The Arditti Quartet celebrates 40 years of playing new music

From composers like John Cage to the University’s own James Dillon, the Arditti Quartet premiered it all.

by Joe Kellen

Irvine Arditti doesn’t look at his violin like a single instrument anymore — it’s one point of a quadrilateral.

Considering that he’s been one-fourth of a string quartet for 40 years, it makes sense. He’s the only original member left, but the group remains impeccably in tune, creating a united front with their instruments.

“Sorry, sorry, sorry, sorry, sorry!” violinist Ashot Sarkissjan said during a confusing moment in a rehearsal last week. “I stop for a reason, you know.”

His apology wasn’t the result of pressure from the rest of the quartet. Rather, he fits the prerequisite of membership — loving music enough to only play it with precision.

When Arditti started the coalition in 1974, he sought to give composers a venue for exposure.

“I got bored of classical music when I was 9,” he said. Then the Londoner coyly mentioned he started playing music at 9.

While he appreciates and occasionally even enjoys classical music, Arditti said contemporary music is keeping the art form alive, which is why the Arditti Quartet has recorded nearly 200 albums of the latest work from composers from around the world.

The group focuses on compositions of all different genres, but most of it could fit under the avant-garde umbrella. For example, the quartet’s performance last Friday at the MacPhail Center for Music showcased University of Minnesota professor James Dillon’s “String Quartet No. 4.” The piece experimented with complex music theory, making it difficult for a non-trained ear to follow the twists and turns in the chaotic-sounding work.

However, the atmosphere created was accessible to everyone. In one particularly gorgeous moment, each member gently fingered harmonics on their respective instruments to create an eerie, peaceful hum.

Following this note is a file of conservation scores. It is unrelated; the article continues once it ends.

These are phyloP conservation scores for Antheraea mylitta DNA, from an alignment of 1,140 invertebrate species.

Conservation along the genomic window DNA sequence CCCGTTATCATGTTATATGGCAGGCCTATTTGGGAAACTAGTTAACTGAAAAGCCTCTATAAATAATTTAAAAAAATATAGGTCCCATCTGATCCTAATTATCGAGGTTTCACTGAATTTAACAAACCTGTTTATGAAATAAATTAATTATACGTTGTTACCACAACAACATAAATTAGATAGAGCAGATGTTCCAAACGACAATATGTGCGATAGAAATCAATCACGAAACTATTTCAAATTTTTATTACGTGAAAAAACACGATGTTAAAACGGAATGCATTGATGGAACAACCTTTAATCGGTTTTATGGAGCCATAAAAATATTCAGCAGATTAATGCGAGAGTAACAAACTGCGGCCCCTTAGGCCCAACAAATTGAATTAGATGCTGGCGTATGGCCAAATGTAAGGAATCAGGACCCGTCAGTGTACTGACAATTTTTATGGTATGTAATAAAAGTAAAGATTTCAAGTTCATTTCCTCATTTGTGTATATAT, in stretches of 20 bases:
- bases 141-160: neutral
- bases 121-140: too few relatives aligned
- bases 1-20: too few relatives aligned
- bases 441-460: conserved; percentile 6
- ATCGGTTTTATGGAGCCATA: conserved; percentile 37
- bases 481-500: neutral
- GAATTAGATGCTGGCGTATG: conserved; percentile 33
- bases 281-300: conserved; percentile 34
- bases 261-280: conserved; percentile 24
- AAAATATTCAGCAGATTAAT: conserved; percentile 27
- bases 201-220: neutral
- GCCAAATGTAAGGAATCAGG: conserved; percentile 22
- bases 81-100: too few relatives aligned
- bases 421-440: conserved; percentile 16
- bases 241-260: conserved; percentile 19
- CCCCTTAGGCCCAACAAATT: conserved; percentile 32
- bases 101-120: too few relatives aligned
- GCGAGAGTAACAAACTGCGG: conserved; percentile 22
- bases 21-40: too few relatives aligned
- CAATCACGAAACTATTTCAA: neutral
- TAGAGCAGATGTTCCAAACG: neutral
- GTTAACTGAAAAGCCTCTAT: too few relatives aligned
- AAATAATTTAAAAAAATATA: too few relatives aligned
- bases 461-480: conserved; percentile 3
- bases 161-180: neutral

“It’s like having a Rolls-Royce at your disposal,” Dillon said of composing for the quartet. “I never would have written for [a] string quartet without Arditti’s group.”

Dillon said, in his opinion, the quartet’s existence gives continued strength to the contemporary music scene and allowed it to expand. They’ve performed new work from performers like John Cage and Jonathan Harvey.

Of course, these artists aren’t as visible or noteworthy to folks who don’t actively engage with the artier side of the music world. Cellist Lucas Fels said the quartet hopes to expose people to the intricacy and depth of contemporary music.

“New work is fun because it’s surprising,” Fels said. “You haven’t heard it before, and it will challenge you to see things differently.”

Even the quartet is often surprised at what composers will throw at them.

“We’ll look at a piece and be totally taken aback,” Sarkissjan said. “I’ll say, ‘What is this? I thought I knew this person!’”

Though the quartet has switched out members consistently throughout its long existence, one thing has remained true for the quartet — the project is the result of love, talent and a tiny dose of obsession.

“We are specimens to be studied in the future,” Arditti said, joking with Dillon and the rest of the quartet. He suddenly became serious. “We want to preserve this history as it is made.”